Unlike most people, however, I can explain it. The books are autobiographical--Rowling is "Hermione." It's got to be. Magic is the only explanation that fits.

The Quotidian Meander

Friday, July 15, 2005


Needed: Better People in Politics

For me, the "sins" of Karl Rove, if you will, go far beyond his treachery in the matter of Joseph Wilson and his wife. Although it's likely that the Vice President is equally culpable, for me Rove embodies what is wrong with the Republican party, with politics, and with America today. There's no real reason why this country has to be at war right now; no real reason why we should be so widely hated in the world, even among our traditional allies; and most of all, no reason--and no excuse--for the bitter, angry partisanship which has so badly divided this country, neighbor from neighbor, brother from brother, citizen from citizen.

The Republican party, as even longtime Nixonian conservative Pat Buchanan contends, was hijacked by extremists during the Clinton years. It resulted in the most questionable election in American history; the election of the least qualified individual to hold the Presidency in more than a century; the return of Nixonian-style secrecy to government; the polarizing of the national debate; the dirtiest electioneering I've seen in my lifetime, at least; and any number of anti-Democratic turns of policy, from the rollback of environmental protections to the corporatizing of the media. We're suffering from unprecedented budget deficits, high gas prices, and the widest gap ever between rich and poor, and a dozen other regrettable symptoms.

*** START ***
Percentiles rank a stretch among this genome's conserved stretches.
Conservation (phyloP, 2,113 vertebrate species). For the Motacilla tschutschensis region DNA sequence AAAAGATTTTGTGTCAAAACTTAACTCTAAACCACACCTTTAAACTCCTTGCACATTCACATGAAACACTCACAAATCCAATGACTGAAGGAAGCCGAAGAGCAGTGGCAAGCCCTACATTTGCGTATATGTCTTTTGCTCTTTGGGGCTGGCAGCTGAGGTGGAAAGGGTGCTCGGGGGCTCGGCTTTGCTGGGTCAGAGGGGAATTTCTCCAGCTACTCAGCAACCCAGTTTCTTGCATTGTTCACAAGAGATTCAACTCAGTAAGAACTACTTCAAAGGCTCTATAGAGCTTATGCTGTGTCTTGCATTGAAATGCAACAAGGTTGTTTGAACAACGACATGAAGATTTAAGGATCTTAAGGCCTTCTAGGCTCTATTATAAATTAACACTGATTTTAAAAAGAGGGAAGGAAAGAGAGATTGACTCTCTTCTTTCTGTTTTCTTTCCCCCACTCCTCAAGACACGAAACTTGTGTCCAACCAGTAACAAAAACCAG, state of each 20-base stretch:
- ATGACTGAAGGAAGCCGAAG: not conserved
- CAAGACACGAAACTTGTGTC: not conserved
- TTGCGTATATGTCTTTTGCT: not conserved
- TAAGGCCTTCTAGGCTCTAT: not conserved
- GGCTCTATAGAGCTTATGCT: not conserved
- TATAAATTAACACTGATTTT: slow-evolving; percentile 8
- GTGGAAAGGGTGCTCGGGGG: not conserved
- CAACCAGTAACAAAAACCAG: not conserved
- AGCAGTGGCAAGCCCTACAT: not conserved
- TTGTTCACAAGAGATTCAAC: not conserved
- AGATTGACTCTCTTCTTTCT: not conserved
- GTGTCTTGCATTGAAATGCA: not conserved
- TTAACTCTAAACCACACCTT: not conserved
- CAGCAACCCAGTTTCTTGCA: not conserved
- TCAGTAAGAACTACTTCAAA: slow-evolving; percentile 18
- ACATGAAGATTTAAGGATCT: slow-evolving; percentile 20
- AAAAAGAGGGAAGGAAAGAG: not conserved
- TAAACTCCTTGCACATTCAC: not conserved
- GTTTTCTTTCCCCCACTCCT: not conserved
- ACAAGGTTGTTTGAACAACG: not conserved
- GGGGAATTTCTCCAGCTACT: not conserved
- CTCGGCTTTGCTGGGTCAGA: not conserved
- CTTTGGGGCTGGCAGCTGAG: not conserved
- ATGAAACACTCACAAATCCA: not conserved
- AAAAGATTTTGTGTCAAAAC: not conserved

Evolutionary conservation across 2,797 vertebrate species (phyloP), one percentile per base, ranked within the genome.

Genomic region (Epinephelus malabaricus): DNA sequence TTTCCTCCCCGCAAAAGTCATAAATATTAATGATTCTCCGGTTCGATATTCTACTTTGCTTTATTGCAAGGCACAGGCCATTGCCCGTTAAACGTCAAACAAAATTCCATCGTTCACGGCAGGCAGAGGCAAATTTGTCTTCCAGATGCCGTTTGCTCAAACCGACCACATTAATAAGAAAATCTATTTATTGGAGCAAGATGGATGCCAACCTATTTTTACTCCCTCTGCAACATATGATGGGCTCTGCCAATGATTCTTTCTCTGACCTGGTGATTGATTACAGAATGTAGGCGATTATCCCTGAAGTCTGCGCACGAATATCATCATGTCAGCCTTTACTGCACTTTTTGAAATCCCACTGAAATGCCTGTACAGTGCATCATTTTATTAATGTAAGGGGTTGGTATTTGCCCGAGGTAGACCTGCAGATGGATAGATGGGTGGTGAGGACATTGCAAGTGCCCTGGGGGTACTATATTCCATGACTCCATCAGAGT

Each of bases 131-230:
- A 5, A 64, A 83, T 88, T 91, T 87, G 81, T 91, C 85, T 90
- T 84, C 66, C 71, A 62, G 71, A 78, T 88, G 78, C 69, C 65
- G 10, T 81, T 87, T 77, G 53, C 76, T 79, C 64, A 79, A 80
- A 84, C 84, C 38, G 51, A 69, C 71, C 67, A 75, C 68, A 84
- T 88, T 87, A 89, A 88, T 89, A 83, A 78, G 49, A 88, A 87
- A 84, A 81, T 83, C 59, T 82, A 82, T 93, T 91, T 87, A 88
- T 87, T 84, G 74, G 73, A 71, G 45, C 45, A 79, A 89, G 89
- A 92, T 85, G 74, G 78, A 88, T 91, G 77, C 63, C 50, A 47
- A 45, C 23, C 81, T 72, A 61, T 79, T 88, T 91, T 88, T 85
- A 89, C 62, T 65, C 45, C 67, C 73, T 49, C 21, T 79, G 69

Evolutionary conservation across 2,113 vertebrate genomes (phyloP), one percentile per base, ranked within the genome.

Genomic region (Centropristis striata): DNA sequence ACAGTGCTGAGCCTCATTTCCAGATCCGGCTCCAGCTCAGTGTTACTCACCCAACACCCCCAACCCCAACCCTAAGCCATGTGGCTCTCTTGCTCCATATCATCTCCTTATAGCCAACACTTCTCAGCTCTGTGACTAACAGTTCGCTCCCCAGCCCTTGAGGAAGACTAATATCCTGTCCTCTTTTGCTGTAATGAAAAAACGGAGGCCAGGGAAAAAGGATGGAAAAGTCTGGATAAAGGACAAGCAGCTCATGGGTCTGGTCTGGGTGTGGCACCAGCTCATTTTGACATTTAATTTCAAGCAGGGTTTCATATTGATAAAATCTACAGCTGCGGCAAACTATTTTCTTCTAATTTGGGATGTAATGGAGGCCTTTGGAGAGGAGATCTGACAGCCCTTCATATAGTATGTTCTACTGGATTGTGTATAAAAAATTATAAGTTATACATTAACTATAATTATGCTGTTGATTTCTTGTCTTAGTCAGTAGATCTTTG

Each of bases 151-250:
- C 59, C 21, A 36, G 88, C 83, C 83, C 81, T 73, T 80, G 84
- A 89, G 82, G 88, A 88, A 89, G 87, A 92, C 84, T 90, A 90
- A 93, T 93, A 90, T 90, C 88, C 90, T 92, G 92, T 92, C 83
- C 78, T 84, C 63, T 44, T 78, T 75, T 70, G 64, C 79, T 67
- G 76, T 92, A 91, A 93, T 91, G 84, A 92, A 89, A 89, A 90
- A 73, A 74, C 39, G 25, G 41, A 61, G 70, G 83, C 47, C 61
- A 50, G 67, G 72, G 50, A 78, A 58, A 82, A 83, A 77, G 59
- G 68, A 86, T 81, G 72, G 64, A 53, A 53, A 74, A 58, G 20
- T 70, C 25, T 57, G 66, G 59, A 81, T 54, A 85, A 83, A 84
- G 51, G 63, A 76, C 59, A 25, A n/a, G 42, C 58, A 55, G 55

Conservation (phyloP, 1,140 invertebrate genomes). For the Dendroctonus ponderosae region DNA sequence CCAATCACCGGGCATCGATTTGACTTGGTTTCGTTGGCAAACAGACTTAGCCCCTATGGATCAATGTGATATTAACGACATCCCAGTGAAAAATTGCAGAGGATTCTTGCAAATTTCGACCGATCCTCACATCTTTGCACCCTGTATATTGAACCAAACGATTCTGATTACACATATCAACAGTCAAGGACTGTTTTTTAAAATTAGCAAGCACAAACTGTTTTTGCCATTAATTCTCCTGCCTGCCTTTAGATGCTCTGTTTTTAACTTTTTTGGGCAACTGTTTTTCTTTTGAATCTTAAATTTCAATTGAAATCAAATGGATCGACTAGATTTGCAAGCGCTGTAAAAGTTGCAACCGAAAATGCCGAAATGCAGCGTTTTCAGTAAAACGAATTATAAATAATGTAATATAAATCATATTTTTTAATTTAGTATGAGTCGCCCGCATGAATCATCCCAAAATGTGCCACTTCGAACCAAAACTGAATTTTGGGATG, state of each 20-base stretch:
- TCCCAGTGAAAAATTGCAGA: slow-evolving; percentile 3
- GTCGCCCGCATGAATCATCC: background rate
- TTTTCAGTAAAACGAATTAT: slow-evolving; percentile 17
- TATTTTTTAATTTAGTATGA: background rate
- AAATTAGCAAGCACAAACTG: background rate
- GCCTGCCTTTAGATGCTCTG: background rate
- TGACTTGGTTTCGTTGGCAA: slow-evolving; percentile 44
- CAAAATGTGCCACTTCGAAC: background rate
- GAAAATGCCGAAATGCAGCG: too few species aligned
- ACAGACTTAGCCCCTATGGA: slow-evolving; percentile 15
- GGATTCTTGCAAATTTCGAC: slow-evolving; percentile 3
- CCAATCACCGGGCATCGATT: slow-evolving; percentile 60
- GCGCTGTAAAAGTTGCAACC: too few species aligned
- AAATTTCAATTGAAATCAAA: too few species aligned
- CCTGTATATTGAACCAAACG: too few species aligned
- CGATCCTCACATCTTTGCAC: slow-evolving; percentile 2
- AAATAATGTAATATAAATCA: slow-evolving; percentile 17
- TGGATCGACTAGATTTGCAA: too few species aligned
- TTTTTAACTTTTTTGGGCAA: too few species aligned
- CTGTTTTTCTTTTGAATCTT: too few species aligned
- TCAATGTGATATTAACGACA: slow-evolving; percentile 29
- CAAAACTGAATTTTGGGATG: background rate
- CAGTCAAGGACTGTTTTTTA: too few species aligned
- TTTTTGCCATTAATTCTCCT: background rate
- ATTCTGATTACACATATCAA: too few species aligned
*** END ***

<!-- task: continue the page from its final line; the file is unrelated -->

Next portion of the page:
And there's really no good reason for any of it. After the Clinton years, we should have been able to maintain a stable and prosperous track. Yes, even with 9/11.